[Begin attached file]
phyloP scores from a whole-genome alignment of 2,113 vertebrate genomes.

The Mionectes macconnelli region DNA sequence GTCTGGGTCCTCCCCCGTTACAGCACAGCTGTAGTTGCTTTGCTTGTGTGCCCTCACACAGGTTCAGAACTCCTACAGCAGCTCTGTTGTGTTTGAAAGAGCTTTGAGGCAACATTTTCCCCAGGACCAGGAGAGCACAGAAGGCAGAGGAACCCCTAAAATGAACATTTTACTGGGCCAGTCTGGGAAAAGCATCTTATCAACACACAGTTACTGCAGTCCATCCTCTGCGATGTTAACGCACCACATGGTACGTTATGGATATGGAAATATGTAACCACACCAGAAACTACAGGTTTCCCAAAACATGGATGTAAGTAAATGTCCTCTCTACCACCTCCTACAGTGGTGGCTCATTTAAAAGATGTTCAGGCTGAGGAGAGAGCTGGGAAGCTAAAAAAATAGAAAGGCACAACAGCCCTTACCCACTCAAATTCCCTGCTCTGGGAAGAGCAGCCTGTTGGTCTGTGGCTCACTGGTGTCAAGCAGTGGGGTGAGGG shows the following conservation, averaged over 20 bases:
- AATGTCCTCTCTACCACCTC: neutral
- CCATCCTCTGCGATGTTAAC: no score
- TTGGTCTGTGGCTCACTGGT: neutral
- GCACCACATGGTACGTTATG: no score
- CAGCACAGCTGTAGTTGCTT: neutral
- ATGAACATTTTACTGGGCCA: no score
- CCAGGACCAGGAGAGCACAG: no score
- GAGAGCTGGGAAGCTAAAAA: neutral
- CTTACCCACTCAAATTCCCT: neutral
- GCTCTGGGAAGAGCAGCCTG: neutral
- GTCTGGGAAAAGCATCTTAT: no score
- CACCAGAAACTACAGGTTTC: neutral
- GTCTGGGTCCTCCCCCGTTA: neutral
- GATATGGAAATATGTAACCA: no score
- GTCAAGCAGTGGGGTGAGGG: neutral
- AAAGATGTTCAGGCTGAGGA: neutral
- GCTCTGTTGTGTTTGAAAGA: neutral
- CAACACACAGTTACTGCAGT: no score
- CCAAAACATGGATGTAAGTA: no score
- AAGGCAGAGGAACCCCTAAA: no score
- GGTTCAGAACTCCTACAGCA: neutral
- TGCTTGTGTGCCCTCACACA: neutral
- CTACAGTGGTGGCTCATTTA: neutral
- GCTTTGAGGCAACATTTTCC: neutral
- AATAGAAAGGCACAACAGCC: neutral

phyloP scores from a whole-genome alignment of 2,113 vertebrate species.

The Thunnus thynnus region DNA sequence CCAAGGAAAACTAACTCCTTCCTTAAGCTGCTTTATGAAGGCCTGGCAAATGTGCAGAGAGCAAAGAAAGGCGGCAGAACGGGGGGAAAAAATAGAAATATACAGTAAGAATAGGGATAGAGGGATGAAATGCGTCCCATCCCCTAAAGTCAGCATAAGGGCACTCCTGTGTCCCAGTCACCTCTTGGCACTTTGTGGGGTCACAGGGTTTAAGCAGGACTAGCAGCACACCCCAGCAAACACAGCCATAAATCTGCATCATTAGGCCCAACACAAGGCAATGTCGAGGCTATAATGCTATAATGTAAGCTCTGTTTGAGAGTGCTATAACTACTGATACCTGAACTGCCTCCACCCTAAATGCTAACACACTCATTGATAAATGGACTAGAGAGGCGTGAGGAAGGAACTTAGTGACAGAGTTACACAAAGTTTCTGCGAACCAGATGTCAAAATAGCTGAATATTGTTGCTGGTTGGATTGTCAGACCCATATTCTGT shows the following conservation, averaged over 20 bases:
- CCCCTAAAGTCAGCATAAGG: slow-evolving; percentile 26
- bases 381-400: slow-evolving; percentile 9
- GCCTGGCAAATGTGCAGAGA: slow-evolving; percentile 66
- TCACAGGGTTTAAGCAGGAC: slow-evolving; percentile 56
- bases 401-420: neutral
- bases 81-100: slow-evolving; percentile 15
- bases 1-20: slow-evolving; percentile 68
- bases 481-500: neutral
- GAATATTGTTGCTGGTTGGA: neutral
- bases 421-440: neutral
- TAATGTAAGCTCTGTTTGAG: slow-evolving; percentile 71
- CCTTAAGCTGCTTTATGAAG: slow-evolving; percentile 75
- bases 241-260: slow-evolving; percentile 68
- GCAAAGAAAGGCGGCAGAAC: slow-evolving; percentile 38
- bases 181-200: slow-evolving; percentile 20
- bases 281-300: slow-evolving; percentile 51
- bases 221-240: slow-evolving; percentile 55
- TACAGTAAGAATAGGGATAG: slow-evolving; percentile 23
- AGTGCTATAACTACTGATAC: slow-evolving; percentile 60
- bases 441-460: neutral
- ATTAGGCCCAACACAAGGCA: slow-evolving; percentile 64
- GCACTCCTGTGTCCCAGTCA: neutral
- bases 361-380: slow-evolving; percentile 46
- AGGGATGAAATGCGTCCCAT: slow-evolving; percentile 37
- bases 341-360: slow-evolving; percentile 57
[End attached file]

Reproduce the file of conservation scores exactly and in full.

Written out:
phyloP scores from a whole-genome alignment of 2,113 vertebrate genomes.

The Mionectes macconnelli region DNA sequence GTCTGGGTCCTCCCCCGTTACAGCACAGCTGTAGTTGCTTTGCTTGTGTGCCCTCACACAGGTTCAGAACTCCTACAGCAGCTCTGTTGTGTTTGAAAGAGCTTTGAGGCAACATTTTCCCCAGGACCAGGAGAGCACAGAAGGCAGAGGAACCCCTAAAATGAACATTTTACTGGGCCAGTCTGGGAAAAGCATCTTATCAACACACAGTTACTGCAGTCCATCCTCTGCGATGTTAACGCACCACATGGTACGTTATGGATATGGAAATATGTAACCACACCAGAAACTACAGGTTTCCCAAAACATGGATGTAAGTAAATGTCCTCTCTACCACCTCCTACAGTGGTGGCTCATTTAAAAGATGTTCAGGCTGAGGAGAGAGCTGGGAAGCTAAAAAAATAGAAAGGCACAACAGCCCTTACCCACTCAAATTCCCTGCTCTGGGAAGAGCAGCCTGTTGGTCTGTGGCTCACTGGTGTCAAGCAGTGGGGTGAGGG shows the following conservation, averaged over 20 bases:
- AATGTCCTCTCTACCACCTC: neutral
- CCATCCTCTGCGATGTTAAC: no score
- TTGGTCTGTGGCTCACTGGT: neutral
- GCACCACATGGTACGTTATG: no score
- CAGCACAGCTGTAGTTGCTT: neutral
- ATGAACATTTTACTGGGCCA: no score
- CCAGGACCAGGAGAGCACAG: no score
- GAGAGCTGGGAAGCTAAAAA: neutral
- CTTACCCACTCAAATTCCCT: neutral
- GCTCTGGGAAGAGCAGCCTG: neutral
- GTCTGGGAAAAGCATCTTAT: no score
- CACCAGAAACTACAGGTTTC: neutral
- GTCTGGGTCCTCCCCCGTTA: neutral
- GATATGGAAATATGTAACCA: no score
- GTCAAGCAGTGGGGTGAGGG: neutral
- AAAGATGTTCAGGCTGAGGA: neutral
- GCTCTGTTGTGTTTGAAAGA: neutral
- CAACACACAGTTACTGCAGT: no score
- CCAAAACATGGATGTAAGTA: no score
- AAGGCAGAGGAACCCCTAAA: no score
- GGTTCAGAACTCCTACAGCA: neutral
- TGCTTGTGTGCCCTCACACA: neutral
- CTACAGTGGTGGCTCATTTA: neutral
- GCTTTGAGGCAACATTTTCC: neutral
- AATAGAAAGGCACAACAGCC: neutral

phyloP scores from a whole-genome alignment of 2,113 vertebrate species.

The Thunnus thynnus region DNA sequence CCAAGGAAAACTAACTCCTTCCTTAAGCTGCTTTATGAAGGCCTGGCAAATGTGCAGAGAGCAAAGAAAGGCGGCAGAACGGGGGGAAAAAATAGAAATATACAGTAAGAATAGGGATAGAGGGATGAAATGCGTCCCATCCCCTAAAGTCAGCATAAGGGCACTCCTGTGTCCCAGTCACCTCTTGGCACTTTGTGGGGTCACAGGGTTTAAGCAGGACTAGCAGCACACCCCAGCAAACACAGCCATAAATCTGCATCATTAGGCCCAACACAAGGCAATGTCGAGGCTATAATGCTATAATGTAAGCTCTGTTTGAGAGTGCTATAACTACTGATACCTGAACTGCCTCCACCCTAAATGCTAACACACTCATTGATAAATGGACTAGAGAGGCGTGAGGAAGGAACTTAGTGACAGAGTTACACAAAGTTTCTGCGAACCAGATGTCAAAATAGCTGAATATTGTTGCTGGTTGGATTGTCAGACCCATATTCTGT shows the following conservation, averaged over 20 bases:
- CCCCTAAAGTCAGCATAAGG: slow-evolving; percentile 26
- bases 381-400: slow-evolving; percentile 9
- GCCTGGCAAATGTGCAGAGA: slow-evolving; percentile 66
- TCACAGGGTTTAAGCAGGAC: slow-evolving; percentile 56
- bases 401-420: neutral
- bases 81-100: slow-evolving; percentile 15
- bases 1-20: slow-evolving; percentile 68
- bases 481-500: neutral
- GAATATTGTTGCTGGTTGGA: neutral
- bases 421-440: neutral
- TAATGTAAGCTCTGTTTGAG: slow-evolving; percentile 71
- CCTTAAGCTGCTTTATGAAG: slow-evolving; percentile 75
- bases 241-260: slow-evolving; percentile 68
- GCAAAGAAAGGCGGCAGAAC: slow-evolving; percentile 38
- bases 181-200: slow-evolving; percentile 20
- bases 281-300: slow-evolving; percentile 51
- bases 221-240: slow-evolving; percentile 55
- TACAGTAAGAATAGGGATAG: slow-evolving; percentile 23
- AGTGCTATAACTACTGATAC: slow-evolving; percentile 60
- bases 441-460: neutral
- ATTAGGCCCAACACAAGGCA: slow-evolving; percentile 64
- GCACTCCTGTGTCCCAGTCA: neutral
- bases 361-380: slow-evolving; percentile 46
- AGGGATGAAATGCGTCCCAT: slow-evolving; percentile 37
- bases 341-360: slow-evolving; percentile 57